Date of Thesis

Spring 2020


Covalent Organic Frameworks (COFs) are a class of crystalline porous polymers with well-defined molecular structures derived from their rigid starting materials. The overall mechanism for the formation of COFs is not readily understood at this point and there are many challenges such as the long-term stability of the material that prevent the approach from being broadly incorporated into applications. This material has the potential to be used in desalination to address the increasing issue of water scarcity. To establish 3D COFs as a viable scaffold material in water treatment, fundamental synthetic challenges must be overcome. In the case of two imine-linked systems, COF-300 and COF-320, the porous network can distort and collapse under aqueous conditions, decreasing the accessible surface area. Moreover, a facile method to orthogonally functionalize 3D COFs has not yet been established.

In our studies, I have identified multi-step synthetic methods that preferentially generate the porous form of COF-300 via an intermediate state. Here I describe our multi-stage synthetic approach and methods that yield highly stable 3D COFs. This study also examines the early stages of the 3D COF growth through room temperature studies. I have discovered that room temperature samples prepared for various amounts of time are able to nucleate the crystalline porous material structure. The regrowth of these samples at high temperature then continues the growth of these seeds into highly crystalline material. By leveraging this novel mechanistic understanding, a porous COF-300 material was formed that remained stable for over three months. This room temperature methodology was successful for the COF-320 system as well.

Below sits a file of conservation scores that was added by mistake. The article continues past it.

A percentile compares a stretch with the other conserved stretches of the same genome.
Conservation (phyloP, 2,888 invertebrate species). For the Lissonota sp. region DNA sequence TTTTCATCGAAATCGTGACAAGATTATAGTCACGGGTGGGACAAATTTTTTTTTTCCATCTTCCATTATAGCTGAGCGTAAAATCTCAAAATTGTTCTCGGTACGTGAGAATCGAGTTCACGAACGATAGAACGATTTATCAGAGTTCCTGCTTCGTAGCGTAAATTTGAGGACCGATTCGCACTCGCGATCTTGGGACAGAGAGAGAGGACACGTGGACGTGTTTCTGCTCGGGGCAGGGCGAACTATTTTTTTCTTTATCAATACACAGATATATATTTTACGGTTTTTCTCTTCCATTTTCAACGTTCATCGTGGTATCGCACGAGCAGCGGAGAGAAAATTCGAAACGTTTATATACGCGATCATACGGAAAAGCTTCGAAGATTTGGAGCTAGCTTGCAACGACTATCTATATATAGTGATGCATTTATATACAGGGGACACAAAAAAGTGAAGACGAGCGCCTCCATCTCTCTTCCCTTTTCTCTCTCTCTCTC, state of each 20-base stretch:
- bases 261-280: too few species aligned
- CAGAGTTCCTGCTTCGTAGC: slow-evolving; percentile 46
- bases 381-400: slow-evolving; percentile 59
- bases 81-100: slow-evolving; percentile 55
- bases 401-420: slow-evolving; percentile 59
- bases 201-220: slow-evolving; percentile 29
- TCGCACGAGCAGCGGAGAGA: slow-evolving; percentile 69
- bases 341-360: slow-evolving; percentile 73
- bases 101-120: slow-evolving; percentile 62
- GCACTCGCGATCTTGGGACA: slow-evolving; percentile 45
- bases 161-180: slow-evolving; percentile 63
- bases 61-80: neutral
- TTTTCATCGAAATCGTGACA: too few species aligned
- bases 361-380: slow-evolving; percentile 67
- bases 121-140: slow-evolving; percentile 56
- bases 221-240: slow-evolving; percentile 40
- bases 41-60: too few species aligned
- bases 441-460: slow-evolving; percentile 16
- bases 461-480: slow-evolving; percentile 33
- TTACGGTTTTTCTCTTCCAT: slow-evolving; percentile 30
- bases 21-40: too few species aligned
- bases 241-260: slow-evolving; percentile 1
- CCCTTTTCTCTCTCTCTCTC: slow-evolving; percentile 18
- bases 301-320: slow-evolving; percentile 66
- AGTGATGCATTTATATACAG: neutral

covalent organic frameworks, polymers, water treatment

Access Type

Honors Thesis (Bucknell Access Only)

Degree Type

Bachelor of Science in Chemical Engineering


Chemical Engineering

First Advisor

Brian Smith

Second Advisor

Ryan Snyder